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CEO / President IBM

Thomas John Watson, Jr. (January 14, 1914 – December 31, 1993) was an American businessman, political figure, and philanthropist. He was the 2nd president of IBM (1952-1971), the 11th national president of the Boy Scouts of America (1964-1968), and the 16th United States Ambassador to the Soviet Union (1979-1981). He received many honors during his lifetime, including being awarded the Presidential Medal of Freedom by Lyndon B. Johnson in 1964. Watson was called "the greatest capitalist in history" and one of "100 most influential people of the 20th century".

Tom Watson, Jr. became president of IBM in 1952. Up to this time IBM was dedicated to electromechanical punched card systems for its commercial products. Watson, Sr. had repeatedly rejected electronic computers as overpriced and unreliable, except for one-of-a-kind projects such as the IBM SSEC. Tom Jr. took the company in a new direction, hiring electrical engineers by the hundreds and putting them to work designing mainframe computers. Many of IBM's technical experts also did not think computer products were practical, since there were only about a dozen computers in the entire world at the time. Even the supporters of the new technology underestimated the potential. Cuthbert Hurd, brought in from the Atomic Energy Commission's Oak Ridge National Laboratory to determine if there was a market, predicted "... he could find customers for as many as thirty machines."
Even so, until the late 1950s the custom-built US Air Force SAGE computerized tracking system accounted for more than half of IBM's computer sales. The company made little profit on these sales but, as Tom Jr. said "It enabled us to build highly automated factories ahead of anybody else, and to train thousands of new workers in electronics."
Tom Jr.'s decision was justified; in the longer term it redirected IBM to its later position dominating the computer market. Even in the short term it paid off; for revenues more than tripled in six years, from $214.9 million in 1950 to $734.3 million in 1956. This dramatic rate of growth almost matched the wartime years; a better than 30% compound growth rate that Tom Jr. maintained for much of the twenty years of his leadership of IBM. It was a record even better than that of his father.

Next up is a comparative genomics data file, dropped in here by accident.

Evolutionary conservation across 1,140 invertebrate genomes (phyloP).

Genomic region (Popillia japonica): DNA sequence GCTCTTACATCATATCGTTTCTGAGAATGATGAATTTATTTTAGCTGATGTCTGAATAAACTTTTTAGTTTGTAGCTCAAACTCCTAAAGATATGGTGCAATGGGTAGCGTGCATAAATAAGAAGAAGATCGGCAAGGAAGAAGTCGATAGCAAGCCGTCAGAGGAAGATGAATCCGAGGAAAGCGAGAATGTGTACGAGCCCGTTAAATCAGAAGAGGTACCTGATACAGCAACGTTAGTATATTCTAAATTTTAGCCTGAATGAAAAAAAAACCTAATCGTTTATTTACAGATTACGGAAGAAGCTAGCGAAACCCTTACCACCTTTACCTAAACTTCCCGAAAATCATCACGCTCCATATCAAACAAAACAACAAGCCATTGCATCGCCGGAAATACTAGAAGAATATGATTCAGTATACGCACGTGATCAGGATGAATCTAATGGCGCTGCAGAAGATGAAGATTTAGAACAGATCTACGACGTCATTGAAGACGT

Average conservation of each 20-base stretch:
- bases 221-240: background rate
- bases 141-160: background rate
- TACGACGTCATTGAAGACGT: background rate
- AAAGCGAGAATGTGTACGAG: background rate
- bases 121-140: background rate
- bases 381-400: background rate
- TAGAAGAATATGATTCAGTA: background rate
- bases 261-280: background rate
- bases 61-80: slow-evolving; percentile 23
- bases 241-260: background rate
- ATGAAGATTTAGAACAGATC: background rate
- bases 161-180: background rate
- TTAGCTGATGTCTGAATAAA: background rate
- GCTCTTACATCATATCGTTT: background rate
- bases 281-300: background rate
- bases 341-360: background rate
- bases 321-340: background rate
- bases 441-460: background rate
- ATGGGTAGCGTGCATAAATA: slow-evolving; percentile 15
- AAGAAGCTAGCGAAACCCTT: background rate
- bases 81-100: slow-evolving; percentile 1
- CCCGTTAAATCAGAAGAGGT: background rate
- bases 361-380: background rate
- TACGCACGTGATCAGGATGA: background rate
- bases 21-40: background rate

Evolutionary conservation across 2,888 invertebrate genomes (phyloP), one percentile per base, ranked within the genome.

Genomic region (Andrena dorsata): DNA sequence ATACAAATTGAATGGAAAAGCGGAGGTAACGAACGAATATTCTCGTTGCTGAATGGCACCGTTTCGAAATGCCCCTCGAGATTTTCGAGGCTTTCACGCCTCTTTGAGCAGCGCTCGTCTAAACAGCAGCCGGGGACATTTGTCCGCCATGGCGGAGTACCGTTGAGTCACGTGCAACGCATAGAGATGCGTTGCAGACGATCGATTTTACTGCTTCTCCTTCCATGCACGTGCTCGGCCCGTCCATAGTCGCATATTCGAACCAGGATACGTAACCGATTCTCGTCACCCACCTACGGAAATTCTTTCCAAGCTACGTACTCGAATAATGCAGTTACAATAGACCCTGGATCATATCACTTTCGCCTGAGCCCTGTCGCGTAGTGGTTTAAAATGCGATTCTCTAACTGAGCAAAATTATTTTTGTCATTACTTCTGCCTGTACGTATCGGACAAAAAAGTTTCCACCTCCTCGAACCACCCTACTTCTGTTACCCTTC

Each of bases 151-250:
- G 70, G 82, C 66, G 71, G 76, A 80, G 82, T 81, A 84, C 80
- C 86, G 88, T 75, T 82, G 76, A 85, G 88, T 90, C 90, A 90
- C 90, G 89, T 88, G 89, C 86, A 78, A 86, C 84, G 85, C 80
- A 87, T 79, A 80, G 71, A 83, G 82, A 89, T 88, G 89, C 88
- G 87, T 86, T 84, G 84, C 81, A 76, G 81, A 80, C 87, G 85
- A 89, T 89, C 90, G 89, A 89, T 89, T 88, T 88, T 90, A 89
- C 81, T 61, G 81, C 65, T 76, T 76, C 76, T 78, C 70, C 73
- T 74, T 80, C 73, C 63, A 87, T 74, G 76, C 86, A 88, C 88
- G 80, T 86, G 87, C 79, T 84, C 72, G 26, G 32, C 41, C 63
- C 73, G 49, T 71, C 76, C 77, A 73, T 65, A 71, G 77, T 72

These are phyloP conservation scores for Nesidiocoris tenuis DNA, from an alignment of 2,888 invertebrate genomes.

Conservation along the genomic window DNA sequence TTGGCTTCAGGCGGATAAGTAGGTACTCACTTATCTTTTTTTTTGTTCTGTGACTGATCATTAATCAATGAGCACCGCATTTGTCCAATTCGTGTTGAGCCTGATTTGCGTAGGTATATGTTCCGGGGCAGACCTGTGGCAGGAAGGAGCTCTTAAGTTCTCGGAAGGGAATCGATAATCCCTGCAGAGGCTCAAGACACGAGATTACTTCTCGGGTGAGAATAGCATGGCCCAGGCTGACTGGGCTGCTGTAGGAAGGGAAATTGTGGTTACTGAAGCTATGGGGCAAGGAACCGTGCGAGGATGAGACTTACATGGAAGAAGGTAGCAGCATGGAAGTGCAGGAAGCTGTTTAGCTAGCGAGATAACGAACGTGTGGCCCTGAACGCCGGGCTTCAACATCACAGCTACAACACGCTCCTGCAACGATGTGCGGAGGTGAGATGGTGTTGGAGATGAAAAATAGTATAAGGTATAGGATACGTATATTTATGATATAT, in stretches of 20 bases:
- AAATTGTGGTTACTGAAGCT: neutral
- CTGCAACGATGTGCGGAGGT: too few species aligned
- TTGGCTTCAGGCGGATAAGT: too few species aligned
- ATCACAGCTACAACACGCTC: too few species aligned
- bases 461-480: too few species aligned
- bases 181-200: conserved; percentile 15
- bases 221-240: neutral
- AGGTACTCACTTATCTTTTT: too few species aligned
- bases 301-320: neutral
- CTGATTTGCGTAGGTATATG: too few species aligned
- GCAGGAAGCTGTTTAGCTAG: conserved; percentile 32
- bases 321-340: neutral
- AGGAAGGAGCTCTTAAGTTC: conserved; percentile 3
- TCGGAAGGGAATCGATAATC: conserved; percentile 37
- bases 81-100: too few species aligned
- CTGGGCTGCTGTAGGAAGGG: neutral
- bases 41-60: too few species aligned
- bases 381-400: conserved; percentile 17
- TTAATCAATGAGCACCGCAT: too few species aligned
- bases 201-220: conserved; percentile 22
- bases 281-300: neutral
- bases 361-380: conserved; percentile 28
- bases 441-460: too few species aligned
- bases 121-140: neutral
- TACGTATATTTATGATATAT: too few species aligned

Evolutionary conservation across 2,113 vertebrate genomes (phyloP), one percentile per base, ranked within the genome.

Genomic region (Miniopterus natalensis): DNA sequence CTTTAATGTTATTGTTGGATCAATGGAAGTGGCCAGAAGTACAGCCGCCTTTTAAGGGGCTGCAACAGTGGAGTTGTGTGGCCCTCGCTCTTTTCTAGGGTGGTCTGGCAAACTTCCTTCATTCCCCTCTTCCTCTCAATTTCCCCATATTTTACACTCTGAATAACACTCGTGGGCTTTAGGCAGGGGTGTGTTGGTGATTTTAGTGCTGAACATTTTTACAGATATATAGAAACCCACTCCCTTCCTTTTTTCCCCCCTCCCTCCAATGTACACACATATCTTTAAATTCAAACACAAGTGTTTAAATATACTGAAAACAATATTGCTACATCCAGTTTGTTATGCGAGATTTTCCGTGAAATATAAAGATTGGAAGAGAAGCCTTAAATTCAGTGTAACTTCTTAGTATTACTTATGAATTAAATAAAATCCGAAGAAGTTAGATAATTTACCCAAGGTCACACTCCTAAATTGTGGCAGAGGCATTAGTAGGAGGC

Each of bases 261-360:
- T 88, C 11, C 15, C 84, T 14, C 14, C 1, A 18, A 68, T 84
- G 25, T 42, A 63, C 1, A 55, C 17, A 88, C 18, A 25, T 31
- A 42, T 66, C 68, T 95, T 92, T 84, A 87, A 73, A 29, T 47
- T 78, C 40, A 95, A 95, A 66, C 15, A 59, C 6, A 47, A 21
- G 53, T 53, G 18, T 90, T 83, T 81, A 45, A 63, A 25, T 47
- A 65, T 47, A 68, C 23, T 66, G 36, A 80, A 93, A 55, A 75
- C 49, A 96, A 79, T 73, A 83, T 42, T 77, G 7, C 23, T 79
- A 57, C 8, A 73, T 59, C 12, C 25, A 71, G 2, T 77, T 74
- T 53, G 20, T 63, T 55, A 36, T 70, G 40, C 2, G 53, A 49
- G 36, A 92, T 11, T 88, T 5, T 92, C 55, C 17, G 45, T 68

Despite the presence of his son, Thomas Sr. kept a firm grip on the reins until 1955. Tom Jr. described the position of his father as "He wanted to make me head of IBM, but he didn't like sharing the limelight."

Tom Jr. took over effective control in a dramatic moment; though the formal handover took place a few months later. The occasion was signing the Consent Decree which was offered by the government after its latest anti-trust investigation. Tom Jr. saw that the Consent Decree, which sought to strip IBM of half its card-making capacity, was largely irrelevant since the future was in computers not cards. There was another condition: IBM had to sell machines outright as well as lease them. This had repercussions in the late 1960s when leasing companies recognized the financing loophole that it created.

Behind this decision was another: spending more on research and development. IBM was only spending 3% on research and development when other high technology companies were spending between 6% and 9%. Tom Jr. learned the lesson, and thereafter — at least until the 1990s (when, even then, Gerstner only dropped it to 6%) — IBM consistently spent 9%. By comparison, the equivalent figure for Japan was 5.1%, though its high technology companies exceeded even the IBM level, with the 1983 spending for Canon being 14.6% and that for NEC being 13.0%.
This training program was to take him, over the next five years, through many of IBM's operating groups. Tom Jr. believed his most important influence was Albert Lynn Williams, a CPA, who became president of IBM in 1961. Although the initiative, and as such much of the credit for the birth of the information revolution, must go to Tom Jr., considerable courage was also displayed by his then aging father who, despite his long commitment to internal funding, backed his son to the hilt; reportedly with the words "It is harder to keep a business great than it is to build it."
Source : Wikipedia

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